The economy of Huichapan, one of Mexico’s traditional “magic town,” was sorely hit by the covid-19 pandemic. Photo: Sectur

XINHUA

Leticia Robles makes a meager living by selling artisan soaps made of aromatic essential oils.

At least, she did until the covid-19 pandemic dried up tourism in Huichapan, a small village in the central Mexican state of Hidalgo.

Designated a “Magic Town” by Mexico’s Tourism Secretariat, Huichapan was until the covid-19 outbreak in February 2020 a tourist magnet known for its picturesque cobblestone streets, colonial monuments, enchanting history and hot-spring spas.

But the pandemic brought economic activity to an abrupt stop

However, today Robles is confident the town will soon be bustling with visitors again, thanks to a coronavirus immunization drive made possible by vaccines from the Chinese pharmaceutical firm CanSino.

Vaccination means “rising from the ashes … to begin a new era,” the 61-year-old artisan told Xinhua after receiving a shot of CanSino, a single-dose vaccine.

Huichapan is among dozens of towns in rural and remote parts of Mexico where the federal government last month began to immunize older adults with CanSino.

Covid-19 has dealt a big blow to small businesses and the livelihoods of local artisans, like Robles and makers of embroidered fabrics or quarry stone figurines, two area specialties.

“It really did affect us because people here earn a living from commerce, from selling food, from selling handicrafts,” said Robles, who was able to somewhat compensate for the lack of clients by selling her natural products online to buyers and hotels in other states, although her sales were slashed in half.

She also lost income from soap-making workshops she used to give at community centers that were closed due to the pandemic.

Robles and her 84-year-old mother received the vaccine at a school in front of a more than 200-year-old church, outside which a large fair is held normally after every Easter, but was canceled for the second year in a row due to the pandemic.

The elderly from smaller rural communities traveled to Huichapan to get vaccinated, many of them farmers wearing traditional cowboy hats who made the long journey from the countryside, where they grow corn and beans.

After a year of staying at home to protect herself from the virus, Robles said she now felt more confident to go about her daily life.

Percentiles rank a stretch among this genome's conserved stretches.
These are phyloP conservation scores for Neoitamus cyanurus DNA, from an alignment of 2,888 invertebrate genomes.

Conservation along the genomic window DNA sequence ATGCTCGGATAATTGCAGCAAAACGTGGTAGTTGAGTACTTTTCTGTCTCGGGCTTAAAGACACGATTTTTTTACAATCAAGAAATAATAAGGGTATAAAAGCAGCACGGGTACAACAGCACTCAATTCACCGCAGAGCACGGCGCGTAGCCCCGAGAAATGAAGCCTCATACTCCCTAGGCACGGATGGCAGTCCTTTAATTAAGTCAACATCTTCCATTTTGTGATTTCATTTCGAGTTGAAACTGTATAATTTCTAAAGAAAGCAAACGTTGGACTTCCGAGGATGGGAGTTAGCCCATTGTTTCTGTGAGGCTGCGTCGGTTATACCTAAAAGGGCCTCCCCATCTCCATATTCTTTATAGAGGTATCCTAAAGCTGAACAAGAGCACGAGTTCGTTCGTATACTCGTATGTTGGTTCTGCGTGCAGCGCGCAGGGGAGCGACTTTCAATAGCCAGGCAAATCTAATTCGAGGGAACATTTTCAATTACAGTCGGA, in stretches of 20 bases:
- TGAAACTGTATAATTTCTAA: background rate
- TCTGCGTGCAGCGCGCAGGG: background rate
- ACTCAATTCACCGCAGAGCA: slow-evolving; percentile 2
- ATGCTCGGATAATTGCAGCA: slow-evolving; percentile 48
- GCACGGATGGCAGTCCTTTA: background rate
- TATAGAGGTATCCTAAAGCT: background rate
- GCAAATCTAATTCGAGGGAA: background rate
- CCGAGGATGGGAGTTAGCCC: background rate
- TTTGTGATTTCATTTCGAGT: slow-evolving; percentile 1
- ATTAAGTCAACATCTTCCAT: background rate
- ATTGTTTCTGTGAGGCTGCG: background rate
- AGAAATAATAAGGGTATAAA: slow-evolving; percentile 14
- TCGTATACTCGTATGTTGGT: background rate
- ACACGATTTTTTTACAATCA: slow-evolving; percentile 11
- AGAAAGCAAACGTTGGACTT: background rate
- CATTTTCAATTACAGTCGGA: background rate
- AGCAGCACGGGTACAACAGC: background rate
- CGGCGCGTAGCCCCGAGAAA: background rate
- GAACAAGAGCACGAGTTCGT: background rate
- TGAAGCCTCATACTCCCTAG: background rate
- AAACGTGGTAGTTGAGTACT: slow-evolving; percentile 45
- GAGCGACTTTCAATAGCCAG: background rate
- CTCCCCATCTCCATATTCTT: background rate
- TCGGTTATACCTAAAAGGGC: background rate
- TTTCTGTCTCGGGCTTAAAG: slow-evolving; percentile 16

“It is great progress for everyone, for everyone,” she said.

Several other central Mexican states, including Guanajuato, Michoacán and Morelos, began the first week of April by applying the CanSino vaccine to its elderly populations as part of the ongoing national immunization program.

The CanSino vaccine is packaged in Mexico with the active substance imported from China.

CanSino is the second Chinese vaccine administered in Mexico, after the Sinovac vaccine.

The Mexican government decided to apply the CanSino vaccine in rural areas because of certain advantages it has over Western alternative, including being a single-dose medication and not requiring complex deep-freeze storage, according to Undersecretary of Public Health Hugo Lopez-Gatell, who oversees the governnent’s covid campaign.

“It allows us to more easily reach remote areas, rural areas, because once you make the journey, complete protection for the vaccinated person has already been achieved,” Lopez-Gatell said.

Mexico participated in the Phase 3 clinical trial of the CanSino vaccine and bottled the active substance at a laboratory in the central state of Queretaro, where the first batch of doses came out on March 22 for distribution in places like Huichapan.

The two Chinese vaccines have been part of a bilateral health cooperation between Mexico and China aimed at tackling the covid-19 pandemic, which has infected more than 2.2 million people and claimed over 204,000 lives in the Latin American country.

Huichapan, home to nearly 55,000 inhabitants, is a bridge between the sites of a central Mexican tourism corridor, so the vaccine will help protect residents as the area gradually reopens to visitors, according to Mayor Emeterio Moreno.

“The economy has to start growing again because conditions have been very tough,” said Moreno, adding the vaccination drive has restored confidence of the town.

“People here are very happy because the opportunity has come to be able to eradicate the prospect of coming down with this disease at some point.”

…April 7, 2021

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